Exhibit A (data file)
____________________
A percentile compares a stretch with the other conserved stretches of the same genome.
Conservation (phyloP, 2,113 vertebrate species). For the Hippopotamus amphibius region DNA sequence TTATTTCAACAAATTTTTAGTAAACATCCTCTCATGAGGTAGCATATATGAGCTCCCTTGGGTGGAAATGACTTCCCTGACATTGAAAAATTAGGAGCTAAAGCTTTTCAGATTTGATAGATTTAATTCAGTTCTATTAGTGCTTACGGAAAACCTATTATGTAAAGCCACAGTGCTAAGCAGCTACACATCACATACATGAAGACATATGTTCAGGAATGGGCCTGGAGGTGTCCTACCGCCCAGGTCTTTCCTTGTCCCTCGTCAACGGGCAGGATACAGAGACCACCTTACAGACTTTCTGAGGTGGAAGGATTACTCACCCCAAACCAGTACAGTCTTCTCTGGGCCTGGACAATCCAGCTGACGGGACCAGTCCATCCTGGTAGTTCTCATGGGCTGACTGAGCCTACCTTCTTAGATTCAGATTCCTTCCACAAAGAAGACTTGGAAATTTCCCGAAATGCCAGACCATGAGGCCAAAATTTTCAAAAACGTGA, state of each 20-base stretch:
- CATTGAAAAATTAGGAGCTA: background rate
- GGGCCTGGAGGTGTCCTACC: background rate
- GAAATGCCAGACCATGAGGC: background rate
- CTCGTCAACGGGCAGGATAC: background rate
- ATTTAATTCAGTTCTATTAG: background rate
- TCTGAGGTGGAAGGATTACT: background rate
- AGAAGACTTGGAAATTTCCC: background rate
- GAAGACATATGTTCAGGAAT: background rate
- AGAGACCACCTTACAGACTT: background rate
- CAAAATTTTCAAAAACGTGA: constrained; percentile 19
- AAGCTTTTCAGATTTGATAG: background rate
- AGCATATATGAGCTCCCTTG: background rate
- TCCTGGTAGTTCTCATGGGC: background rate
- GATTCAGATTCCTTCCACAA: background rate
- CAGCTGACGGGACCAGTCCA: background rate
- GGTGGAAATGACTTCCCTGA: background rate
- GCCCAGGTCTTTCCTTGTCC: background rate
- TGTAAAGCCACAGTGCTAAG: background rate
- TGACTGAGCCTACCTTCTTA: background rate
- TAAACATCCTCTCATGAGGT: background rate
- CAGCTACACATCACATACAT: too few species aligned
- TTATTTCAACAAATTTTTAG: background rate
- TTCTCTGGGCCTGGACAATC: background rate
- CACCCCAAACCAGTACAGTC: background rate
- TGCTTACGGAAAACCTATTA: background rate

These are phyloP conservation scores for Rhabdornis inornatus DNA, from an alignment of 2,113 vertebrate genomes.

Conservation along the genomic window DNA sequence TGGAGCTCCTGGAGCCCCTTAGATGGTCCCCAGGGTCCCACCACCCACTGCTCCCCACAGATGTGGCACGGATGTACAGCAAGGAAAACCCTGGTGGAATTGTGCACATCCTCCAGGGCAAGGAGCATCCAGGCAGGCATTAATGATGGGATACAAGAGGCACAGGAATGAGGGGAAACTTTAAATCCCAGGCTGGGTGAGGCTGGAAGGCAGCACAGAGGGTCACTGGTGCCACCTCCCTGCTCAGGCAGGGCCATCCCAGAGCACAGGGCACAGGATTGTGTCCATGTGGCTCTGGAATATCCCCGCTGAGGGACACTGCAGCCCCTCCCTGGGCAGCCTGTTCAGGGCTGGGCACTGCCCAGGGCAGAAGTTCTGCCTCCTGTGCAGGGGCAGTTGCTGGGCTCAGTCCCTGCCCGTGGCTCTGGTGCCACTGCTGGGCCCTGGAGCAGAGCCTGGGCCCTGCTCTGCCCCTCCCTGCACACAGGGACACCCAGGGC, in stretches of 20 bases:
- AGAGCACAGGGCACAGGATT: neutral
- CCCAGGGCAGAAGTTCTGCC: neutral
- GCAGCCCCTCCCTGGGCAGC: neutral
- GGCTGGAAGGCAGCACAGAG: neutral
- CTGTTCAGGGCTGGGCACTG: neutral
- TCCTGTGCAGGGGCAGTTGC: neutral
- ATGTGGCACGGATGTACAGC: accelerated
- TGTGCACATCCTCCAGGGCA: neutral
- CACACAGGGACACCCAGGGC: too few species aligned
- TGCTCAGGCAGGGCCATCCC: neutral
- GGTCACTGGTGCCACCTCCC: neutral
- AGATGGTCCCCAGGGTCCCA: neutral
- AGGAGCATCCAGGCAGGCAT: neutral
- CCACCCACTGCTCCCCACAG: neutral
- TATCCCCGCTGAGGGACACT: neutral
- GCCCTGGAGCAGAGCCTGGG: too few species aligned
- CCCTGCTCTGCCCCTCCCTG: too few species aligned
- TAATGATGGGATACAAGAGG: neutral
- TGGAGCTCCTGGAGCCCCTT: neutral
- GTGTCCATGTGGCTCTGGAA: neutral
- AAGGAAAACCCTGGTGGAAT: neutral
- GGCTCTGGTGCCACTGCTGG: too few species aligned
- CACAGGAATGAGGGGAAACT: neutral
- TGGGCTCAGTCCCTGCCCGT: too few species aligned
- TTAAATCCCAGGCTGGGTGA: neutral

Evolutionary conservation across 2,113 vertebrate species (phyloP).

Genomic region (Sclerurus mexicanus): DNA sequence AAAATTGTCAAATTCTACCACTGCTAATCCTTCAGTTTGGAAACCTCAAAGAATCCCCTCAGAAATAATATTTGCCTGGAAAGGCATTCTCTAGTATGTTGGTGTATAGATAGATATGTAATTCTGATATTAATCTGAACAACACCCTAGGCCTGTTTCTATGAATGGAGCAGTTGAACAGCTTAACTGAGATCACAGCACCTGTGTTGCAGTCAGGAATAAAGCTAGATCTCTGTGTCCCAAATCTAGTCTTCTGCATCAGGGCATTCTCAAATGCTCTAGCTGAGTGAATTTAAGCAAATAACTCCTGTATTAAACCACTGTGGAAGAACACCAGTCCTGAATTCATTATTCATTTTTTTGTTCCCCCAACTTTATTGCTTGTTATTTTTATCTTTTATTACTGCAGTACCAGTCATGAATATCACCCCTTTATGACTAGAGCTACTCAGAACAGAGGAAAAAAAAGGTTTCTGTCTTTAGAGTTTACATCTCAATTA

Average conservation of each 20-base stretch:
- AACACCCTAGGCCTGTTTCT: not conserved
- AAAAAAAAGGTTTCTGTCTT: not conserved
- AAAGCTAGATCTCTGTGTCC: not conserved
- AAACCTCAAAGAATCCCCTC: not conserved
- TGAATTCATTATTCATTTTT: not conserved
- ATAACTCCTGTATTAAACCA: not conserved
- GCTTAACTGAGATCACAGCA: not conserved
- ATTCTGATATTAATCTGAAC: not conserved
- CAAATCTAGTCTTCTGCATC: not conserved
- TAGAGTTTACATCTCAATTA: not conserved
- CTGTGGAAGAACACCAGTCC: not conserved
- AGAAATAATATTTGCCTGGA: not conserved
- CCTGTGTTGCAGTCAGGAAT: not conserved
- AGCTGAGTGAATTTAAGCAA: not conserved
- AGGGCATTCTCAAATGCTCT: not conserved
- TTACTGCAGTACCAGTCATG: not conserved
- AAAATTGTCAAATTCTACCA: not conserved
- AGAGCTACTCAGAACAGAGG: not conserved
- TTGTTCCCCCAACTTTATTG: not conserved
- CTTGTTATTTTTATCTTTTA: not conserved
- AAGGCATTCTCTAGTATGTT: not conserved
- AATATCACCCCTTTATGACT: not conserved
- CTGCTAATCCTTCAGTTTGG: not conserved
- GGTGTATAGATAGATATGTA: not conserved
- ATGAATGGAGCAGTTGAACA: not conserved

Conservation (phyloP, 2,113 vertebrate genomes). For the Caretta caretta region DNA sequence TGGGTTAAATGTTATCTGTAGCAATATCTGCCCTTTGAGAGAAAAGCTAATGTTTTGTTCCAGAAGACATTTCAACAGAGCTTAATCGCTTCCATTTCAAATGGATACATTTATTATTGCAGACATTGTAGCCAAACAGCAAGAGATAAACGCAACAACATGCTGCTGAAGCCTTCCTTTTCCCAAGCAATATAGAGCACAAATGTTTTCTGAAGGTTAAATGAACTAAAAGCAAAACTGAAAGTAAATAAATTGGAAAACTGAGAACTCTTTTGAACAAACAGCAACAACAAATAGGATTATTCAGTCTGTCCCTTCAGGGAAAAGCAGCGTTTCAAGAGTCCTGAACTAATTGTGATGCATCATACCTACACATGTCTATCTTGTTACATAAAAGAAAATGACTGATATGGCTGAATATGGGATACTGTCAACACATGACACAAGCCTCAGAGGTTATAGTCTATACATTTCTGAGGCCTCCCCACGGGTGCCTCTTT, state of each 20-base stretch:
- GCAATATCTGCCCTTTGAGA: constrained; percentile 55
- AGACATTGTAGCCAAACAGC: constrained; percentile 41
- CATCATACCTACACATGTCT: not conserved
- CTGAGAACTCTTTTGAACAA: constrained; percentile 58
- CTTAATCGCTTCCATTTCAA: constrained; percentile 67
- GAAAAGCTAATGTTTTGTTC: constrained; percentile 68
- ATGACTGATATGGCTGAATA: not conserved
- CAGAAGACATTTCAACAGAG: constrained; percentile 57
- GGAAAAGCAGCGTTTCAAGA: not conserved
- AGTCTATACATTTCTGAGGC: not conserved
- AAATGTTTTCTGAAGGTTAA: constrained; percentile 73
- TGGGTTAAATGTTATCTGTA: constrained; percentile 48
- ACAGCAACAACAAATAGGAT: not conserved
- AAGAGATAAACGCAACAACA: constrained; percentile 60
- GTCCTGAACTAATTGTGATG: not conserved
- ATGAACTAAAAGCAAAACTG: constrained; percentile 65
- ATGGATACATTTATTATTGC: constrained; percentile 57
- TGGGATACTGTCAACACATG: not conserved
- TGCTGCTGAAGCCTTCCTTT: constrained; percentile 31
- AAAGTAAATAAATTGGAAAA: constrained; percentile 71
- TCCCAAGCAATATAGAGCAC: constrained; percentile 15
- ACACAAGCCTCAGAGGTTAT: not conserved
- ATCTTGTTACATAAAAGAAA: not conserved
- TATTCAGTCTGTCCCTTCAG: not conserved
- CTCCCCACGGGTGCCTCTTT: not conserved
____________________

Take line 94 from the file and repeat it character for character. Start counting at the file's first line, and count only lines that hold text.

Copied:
- AAATGTTTTCTGAAGGTTAA: constrained; percentile 73